The People Want a Newspaper and a TV Station

Image Credits: Maria Kassab.

First of all I would like to apologize from the organizers of, and participants in the #Feb27 demonstrations for not having joined their crowd of 3000. As a consequence of that, my account of this day will always be second-hand, and lacking on an essential quality: an understanding of the participants’ energy. However, I will do my best to articulate what I think of the whole deal.

In principle, I am as committed to secular values and institutions as every other person who actually participated is. Nevertheless, I feel that there is some mixing-up in the demonstrations’ demands. Corruption, economic fragility and lack of social justice are not the products of our political confessional system. They are the products of either our confession-based political fetishism, or (to grant ourselves the benefit of the doubt) a lack of political choice. Let us keep this point in check and move on to the real argument.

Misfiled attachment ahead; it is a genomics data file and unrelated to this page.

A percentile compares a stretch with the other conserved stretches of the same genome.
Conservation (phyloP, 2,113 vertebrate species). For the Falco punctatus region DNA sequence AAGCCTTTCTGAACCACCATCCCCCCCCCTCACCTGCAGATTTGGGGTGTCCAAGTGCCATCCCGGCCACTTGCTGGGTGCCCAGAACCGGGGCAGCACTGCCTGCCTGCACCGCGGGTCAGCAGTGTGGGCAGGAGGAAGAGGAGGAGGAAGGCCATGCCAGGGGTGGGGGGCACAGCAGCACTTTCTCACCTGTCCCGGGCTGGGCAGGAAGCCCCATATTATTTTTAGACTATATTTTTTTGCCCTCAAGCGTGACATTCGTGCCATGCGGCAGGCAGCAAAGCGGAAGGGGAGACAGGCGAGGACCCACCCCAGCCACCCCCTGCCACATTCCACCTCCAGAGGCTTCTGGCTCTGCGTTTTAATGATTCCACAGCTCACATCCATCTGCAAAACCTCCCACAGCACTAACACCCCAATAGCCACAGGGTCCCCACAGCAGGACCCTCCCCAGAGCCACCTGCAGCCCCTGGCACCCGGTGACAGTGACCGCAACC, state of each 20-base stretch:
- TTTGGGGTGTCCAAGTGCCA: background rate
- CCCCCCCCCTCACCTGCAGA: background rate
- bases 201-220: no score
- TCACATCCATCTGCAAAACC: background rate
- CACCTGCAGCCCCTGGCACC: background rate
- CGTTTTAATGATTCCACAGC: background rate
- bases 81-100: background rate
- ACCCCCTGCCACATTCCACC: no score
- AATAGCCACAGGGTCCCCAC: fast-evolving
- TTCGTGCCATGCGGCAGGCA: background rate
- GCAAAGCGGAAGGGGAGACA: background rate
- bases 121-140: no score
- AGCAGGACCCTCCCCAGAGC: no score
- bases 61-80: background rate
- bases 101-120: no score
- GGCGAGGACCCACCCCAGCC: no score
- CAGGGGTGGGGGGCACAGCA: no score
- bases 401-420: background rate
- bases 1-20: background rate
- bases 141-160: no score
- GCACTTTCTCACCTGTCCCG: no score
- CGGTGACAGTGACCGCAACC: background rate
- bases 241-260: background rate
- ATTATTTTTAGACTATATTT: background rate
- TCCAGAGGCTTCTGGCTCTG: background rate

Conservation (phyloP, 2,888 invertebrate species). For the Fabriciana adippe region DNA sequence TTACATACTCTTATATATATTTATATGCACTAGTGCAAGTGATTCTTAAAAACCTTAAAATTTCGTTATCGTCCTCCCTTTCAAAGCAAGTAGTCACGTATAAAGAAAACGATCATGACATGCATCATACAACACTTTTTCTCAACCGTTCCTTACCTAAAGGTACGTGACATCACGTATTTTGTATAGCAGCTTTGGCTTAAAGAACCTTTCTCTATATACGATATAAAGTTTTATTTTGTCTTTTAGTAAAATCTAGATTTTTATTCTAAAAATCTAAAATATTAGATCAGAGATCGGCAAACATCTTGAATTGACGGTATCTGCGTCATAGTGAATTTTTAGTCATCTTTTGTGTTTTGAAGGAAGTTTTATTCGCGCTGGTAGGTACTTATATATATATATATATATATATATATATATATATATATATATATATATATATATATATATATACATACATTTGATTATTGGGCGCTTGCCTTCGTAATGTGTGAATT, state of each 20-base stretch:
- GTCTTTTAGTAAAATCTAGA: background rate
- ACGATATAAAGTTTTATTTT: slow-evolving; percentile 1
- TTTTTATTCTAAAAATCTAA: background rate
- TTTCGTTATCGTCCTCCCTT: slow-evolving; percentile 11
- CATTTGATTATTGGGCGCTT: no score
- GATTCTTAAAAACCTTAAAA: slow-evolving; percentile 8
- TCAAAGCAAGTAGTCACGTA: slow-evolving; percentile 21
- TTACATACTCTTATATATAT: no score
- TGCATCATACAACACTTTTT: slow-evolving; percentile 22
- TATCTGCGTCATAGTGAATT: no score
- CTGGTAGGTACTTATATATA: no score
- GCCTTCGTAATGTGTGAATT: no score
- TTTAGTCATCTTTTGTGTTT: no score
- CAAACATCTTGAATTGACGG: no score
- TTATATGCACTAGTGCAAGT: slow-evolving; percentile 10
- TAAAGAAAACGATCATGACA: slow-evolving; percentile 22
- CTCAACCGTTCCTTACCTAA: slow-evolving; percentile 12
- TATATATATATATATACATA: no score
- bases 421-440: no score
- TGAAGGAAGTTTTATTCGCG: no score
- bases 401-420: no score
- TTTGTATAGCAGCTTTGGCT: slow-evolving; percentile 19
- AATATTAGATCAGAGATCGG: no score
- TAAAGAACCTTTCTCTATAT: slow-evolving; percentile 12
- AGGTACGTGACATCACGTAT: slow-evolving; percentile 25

3000 participants is not bad at all for a count, but compare it to the crowds who gather in speech feasts in Martyr’s Square or in Dahiyeh and you will be reminded of the bitter truth: We ARE sectarian. Unlike citizens in Tunisia, Libya or Egypt, we are not oppressed. Those demonstrating on that rainy day are the idealist, leftist fringe, not the mainstream. And without the impetus of the mainstream, no change can happen. The problem is with us, not with our political elite. Two rounds of elections and we’ve brought the same elite to power, because it is in their protective shells, or acid sectarian speech, that we find refuge for our deeply sectarian psyches. This is why, please allow me to repeat it for the nth time that what we need at this stage is a reform at more fundamental levels: education, media, and certain laws.